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  Mapping Mars - Science, Imagination, and The Birth of a World by Oliver Morton

commentary by Duane Dunkerson

In this book the author, Oliver Morton, does not present an inch by inch accounting of the NASA missions to Mars. The foot ruler of progression could have been applied to development, launch, interplanetary journey, orbit, and landing on Mars. Mr. Morton's scale is ultra NASA to include science fiction, art, politics, and the appreciation of human places.

It is the grand age for Earth's robots. One of them, Pathfinder, was the first of humanity's creations to travel on its own across the sands of Mars. This has been the only Mars we have seen, via our robotic envoys. These complex tools make Mars more inspected and accessible, and in some cases, more known than some Earthly areas.

As Mr. Morton tells us, the known Earthly features have been surveyed and touched. Mars is not yet surveyed and hardly touched. In 1969 the control net of mathematics used to represent points of Martian surface science was made up of 115 points. In 1993 the control net was of 36,397 points. Not without failure did this increase in points come about - "Mariner 3 died with its solar panels pinned to its side by the wrapping in which it had been launched in 1964; Mariner 8 fell into the Atlantic in 1971; Mars Observer exploded as it was trying to go into orbit around Mars in 1993; Mars Climate Orbiter burned up in the atmosphere in 1999; Mars Polar Lander made its mistake just forty yards up a few months later." These failures had been sent to clarify the Martian features already seen by Earth-bound telescopic astronomers. The Hourglass Sea had been the first feature of Mars to become a landmark.

The successful flights to Mars were to make known to us the largest volcano by volume in the Solar System - Alba Patera. The Martian skies were a yellow brown as Mr. Morton notes, and not that fake pink shown over the lowest planetary feature, the Hellas Planitia Basin. With poles of carbon dioxide and water, and a climate at the mercy of precession and obliquity, this smallish planet with individual features puts to shame Earthly comparison by means of age and size. A dry, dusty desert in general pervades the specifics of 94 different rock units, and the cratered areas such that with the more craters, the older the terrain.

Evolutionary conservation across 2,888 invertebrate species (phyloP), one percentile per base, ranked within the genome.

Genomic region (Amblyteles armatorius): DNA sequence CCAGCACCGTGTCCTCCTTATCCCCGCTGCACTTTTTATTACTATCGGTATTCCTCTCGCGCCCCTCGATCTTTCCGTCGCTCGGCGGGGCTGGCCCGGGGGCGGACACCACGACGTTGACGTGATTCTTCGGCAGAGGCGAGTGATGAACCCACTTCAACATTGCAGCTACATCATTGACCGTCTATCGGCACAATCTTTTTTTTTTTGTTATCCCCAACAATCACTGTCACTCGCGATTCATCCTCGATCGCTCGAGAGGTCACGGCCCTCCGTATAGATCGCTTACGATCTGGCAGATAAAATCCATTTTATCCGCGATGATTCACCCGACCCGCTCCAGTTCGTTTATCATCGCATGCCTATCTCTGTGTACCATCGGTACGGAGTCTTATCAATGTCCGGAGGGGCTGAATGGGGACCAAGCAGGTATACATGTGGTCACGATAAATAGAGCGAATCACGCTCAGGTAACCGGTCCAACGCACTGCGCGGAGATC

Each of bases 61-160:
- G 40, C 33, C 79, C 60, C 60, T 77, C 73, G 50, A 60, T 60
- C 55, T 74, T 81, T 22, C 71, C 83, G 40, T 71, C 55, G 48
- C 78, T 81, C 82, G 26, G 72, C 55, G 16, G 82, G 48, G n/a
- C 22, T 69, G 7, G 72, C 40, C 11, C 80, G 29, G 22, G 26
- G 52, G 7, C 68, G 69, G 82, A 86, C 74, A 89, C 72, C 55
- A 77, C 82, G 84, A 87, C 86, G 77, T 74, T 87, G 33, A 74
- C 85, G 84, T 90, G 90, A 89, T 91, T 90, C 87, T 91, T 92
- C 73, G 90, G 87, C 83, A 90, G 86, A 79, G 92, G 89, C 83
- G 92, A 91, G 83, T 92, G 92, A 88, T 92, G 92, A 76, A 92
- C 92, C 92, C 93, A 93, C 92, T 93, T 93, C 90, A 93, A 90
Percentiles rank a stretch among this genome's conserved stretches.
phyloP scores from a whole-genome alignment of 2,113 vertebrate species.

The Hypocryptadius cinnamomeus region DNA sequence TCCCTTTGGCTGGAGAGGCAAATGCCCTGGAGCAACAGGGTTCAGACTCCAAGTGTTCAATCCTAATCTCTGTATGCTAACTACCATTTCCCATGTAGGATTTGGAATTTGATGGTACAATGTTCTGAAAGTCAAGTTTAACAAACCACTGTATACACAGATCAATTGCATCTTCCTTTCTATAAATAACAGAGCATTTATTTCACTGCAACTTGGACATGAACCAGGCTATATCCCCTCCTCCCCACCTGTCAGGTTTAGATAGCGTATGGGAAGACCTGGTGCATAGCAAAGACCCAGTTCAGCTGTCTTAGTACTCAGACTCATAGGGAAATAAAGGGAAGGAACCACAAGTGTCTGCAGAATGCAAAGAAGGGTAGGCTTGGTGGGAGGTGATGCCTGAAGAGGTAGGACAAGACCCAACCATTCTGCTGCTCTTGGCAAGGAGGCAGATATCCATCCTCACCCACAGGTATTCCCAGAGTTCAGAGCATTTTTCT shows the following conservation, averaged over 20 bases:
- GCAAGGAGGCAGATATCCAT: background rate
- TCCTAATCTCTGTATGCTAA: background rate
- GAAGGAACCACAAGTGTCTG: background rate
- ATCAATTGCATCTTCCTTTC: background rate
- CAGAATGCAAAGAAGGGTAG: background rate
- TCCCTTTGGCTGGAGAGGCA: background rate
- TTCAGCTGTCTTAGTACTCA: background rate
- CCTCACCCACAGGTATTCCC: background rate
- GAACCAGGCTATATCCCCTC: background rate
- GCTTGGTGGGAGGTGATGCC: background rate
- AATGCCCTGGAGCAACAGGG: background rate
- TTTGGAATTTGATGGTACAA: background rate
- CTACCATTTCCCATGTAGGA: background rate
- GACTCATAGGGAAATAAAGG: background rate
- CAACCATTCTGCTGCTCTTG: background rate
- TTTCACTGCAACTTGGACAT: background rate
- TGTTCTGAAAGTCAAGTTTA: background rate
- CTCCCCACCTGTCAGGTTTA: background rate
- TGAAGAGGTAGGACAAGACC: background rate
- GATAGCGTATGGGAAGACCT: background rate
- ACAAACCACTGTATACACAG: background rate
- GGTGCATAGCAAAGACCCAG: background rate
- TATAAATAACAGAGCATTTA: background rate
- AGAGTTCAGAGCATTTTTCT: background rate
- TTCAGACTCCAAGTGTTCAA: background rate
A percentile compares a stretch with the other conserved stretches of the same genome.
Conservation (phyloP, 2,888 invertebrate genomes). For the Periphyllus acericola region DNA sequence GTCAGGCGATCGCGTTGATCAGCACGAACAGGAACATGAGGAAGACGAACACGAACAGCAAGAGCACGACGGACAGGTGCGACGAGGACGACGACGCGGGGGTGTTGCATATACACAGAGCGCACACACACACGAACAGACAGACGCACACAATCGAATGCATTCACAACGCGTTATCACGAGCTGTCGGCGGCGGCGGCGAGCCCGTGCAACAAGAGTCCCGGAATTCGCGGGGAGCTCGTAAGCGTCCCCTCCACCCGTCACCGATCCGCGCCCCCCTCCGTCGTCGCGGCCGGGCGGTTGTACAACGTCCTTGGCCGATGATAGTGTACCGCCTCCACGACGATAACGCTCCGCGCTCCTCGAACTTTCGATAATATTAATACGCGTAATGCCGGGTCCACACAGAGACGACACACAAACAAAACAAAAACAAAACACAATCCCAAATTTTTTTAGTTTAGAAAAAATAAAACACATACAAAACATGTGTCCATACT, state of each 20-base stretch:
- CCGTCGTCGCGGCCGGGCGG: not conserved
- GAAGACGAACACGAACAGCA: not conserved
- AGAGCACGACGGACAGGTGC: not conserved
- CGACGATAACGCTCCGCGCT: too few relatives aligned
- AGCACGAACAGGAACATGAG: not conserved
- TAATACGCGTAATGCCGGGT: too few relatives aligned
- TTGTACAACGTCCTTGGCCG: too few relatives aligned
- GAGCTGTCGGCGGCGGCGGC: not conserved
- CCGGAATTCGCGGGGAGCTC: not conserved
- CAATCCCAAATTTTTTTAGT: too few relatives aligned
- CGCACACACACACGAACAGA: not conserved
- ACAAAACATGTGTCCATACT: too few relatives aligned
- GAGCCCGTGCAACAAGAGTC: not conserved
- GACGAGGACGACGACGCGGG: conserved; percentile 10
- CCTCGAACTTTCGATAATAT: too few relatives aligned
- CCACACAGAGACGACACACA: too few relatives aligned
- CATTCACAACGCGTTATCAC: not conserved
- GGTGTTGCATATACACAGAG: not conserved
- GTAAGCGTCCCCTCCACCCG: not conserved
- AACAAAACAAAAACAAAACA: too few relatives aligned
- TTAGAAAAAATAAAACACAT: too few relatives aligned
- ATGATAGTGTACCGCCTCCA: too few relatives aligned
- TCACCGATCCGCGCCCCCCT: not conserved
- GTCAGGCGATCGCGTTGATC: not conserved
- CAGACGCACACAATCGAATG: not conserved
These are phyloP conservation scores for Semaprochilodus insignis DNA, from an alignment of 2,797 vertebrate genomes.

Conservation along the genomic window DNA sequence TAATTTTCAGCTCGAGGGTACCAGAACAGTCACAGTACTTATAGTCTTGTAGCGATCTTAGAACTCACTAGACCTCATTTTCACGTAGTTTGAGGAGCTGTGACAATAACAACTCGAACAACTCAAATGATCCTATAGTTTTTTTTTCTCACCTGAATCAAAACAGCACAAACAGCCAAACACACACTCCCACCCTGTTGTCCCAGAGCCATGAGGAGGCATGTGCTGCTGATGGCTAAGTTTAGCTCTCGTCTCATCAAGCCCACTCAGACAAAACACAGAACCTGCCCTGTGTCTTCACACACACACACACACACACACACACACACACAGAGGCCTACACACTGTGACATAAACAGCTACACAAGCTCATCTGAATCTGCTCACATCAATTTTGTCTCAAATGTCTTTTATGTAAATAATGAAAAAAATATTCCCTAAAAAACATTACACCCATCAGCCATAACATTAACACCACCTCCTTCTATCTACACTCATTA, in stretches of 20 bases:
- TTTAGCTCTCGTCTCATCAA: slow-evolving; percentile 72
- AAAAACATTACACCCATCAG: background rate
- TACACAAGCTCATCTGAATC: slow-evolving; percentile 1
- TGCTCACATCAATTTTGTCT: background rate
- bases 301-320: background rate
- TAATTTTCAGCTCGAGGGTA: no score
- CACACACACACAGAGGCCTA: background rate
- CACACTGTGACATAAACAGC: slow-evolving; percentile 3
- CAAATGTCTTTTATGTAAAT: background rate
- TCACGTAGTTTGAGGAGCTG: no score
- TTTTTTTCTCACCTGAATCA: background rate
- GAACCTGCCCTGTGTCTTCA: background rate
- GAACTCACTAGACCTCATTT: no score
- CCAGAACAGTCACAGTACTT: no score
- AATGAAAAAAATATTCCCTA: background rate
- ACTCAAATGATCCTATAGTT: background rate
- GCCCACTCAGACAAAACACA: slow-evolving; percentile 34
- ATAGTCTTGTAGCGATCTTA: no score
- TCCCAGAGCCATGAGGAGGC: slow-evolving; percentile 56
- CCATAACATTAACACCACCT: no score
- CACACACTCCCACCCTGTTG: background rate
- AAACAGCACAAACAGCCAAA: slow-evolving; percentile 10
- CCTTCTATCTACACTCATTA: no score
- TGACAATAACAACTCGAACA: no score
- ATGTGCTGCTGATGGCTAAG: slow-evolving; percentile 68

A third of the surface is lowered like moved by an elevator, writes Mr. Morton. Plains have been found to be remarkably flat, perhaps the flattest surfaces in all of the Solar System. Mars has a big asymmetric mass, the Tharsis bulge, centered on the equator. Layers and layers of surface are seen. These appear to be sedimentary and, thus, like oceans. Oceans of water? Channels as outflow, fretted, and run-off could be sourced by rivers. Of water? Is that water still there, in hidden underground volumes as a planet-wide aquifer? Valley networks are found in only the oldest Martian land.

Mr. Morton reports that episodic oceans with as an episodic a shoreline have been conjectured. Not ocean-like are seeps and gullies that have been found. But this gully water would be too cold. Perhaps water ice could trap carbon dioxide gas molecules to form gas hydrates called clathrates. A large planetary role for carbon dioxide has always been the great challenge to the Martian watery world.

A large consideration must be given the basic Martian geography of a southern hemisphere plastered by very frequent craters in the highlands. In the northern hemisphere are smoother and lower plains. Light and dark areas owe their contrast to dust blown by high velocity winds.

As Mr. Morton puts it, these basics were airbrushed into vision in Arizona where reside the highest per capita proportion of incipient Martians on Earth. By using compressed nitrogen, the airbrush personnel constructed technical documents to better represent the surface at more than motel art standards. The digital data, to which algorithms were applied, received the airbrush after Cronaflex overlaid the photomosiacs that the spacecraft contributed. The results have a presence.